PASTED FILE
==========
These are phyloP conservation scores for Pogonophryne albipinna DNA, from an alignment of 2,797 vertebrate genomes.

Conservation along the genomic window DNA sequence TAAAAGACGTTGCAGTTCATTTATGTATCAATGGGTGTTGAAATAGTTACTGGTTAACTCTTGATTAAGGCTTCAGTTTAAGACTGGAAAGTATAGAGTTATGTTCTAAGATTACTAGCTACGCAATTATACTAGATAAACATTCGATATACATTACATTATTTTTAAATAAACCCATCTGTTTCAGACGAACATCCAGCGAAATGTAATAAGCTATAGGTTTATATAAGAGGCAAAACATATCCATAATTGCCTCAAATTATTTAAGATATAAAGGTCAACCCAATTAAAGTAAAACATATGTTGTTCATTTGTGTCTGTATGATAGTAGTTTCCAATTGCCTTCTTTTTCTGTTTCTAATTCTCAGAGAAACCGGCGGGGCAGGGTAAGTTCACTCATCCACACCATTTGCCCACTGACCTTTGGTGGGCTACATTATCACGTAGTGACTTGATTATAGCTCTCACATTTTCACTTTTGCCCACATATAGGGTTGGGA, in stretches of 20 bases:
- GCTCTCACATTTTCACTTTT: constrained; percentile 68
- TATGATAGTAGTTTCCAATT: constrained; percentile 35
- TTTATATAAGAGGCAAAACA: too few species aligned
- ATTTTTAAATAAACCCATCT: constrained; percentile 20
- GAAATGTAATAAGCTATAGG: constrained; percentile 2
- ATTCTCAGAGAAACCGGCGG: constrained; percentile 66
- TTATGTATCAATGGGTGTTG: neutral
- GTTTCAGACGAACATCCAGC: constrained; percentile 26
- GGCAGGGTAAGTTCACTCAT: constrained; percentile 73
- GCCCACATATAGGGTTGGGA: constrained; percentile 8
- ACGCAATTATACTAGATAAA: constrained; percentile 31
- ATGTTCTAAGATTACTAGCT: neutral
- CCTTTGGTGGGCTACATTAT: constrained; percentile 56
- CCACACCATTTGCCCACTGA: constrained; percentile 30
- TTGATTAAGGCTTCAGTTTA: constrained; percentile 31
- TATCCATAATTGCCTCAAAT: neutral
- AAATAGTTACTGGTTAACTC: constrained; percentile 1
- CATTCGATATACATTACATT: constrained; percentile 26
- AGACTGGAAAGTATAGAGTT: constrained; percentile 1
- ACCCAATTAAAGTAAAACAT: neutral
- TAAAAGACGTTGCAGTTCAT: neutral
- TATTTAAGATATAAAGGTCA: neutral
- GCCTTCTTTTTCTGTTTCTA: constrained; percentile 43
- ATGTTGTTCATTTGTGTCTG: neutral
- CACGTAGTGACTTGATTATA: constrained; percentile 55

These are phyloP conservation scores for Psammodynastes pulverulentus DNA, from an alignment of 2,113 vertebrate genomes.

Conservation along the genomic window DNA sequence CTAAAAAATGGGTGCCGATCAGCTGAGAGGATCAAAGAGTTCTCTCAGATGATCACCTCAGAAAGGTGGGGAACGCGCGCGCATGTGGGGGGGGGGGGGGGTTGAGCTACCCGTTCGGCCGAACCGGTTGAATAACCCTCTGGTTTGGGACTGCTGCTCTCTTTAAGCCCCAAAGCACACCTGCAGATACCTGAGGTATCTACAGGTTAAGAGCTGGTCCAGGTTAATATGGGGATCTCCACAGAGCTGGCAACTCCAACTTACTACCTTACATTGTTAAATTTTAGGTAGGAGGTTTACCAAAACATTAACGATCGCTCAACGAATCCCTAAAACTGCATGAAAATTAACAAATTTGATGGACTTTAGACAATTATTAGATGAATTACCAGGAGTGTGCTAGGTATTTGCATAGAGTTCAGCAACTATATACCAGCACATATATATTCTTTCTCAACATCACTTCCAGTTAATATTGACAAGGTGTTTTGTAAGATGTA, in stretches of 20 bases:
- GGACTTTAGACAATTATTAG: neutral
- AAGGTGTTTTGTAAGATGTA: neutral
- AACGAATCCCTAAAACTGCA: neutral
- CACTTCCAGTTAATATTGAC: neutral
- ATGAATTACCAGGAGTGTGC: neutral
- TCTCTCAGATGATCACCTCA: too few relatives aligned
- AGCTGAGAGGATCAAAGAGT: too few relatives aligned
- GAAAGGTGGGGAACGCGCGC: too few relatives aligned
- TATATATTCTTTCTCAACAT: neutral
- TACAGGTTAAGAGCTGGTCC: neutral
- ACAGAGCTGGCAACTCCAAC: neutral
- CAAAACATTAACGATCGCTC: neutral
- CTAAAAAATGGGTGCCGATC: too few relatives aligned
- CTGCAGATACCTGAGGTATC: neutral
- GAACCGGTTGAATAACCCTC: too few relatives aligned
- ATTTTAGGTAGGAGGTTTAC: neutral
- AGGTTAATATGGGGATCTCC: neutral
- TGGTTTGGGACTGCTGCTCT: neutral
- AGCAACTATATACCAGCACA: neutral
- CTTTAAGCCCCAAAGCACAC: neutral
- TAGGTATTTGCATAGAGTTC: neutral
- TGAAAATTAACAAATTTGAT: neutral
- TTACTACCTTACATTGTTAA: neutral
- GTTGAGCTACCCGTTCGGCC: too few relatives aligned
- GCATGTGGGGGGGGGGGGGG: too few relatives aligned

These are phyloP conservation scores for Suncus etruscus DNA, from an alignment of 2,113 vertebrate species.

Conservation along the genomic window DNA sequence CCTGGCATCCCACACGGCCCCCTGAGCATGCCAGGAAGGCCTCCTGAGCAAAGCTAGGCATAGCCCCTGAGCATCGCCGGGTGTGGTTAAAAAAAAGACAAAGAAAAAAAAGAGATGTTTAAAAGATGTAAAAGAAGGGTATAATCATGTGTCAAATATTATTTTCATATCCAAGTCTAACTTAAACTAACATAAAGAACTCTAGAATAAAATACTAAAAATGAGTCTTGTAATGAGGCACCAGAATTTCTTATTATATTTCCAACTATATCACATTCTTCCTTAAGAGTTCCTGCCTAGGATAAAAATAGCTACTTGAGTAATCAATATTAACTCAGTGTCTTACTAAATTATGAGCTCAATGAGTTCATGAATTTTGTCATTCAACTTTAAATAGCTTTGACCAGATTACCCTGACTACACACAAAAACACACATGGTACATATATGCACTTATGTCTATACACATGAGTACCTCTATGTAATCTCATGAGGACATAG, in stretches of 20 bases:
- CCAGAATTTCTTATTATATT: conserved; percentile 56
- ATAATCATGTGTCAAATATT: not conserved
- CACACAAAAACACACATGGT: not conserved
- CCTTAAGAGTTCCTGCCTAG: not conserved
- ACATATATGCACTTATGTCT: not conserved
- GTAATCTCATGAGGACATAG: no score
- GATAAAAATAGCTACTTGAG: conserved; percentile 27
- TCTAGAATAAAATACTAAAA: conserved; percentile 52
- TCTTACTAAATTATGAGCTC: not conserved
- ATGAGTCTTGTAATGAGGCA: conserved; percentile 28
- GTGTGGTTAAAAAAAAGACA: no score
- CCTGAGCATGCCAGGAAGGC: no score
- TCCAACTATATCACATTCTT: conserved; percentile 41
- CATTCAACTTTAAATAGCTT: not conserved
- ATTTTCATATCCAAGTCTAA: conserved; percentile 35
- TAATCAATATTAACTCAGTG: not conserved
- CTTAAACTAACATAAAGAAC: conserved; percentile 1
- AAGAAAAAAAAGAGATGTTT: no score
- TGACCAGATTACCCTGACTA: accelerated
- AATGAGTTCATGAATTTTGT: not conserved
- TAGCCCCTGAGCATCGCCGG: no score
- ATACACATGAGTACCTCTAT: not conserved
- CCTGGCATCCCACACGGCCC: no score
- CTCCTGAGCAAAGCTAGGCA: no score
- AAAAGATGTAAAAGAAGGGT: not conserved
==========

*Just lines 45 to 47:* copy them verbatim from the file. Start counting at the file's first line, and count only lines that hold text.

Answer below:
- ATTTTAGGTAGGAGGTTTAC: neutral
- AGGTTAATATGGGGATCTCC: neutral
- TGGTTTGGGACTGCTGCTCT: neutral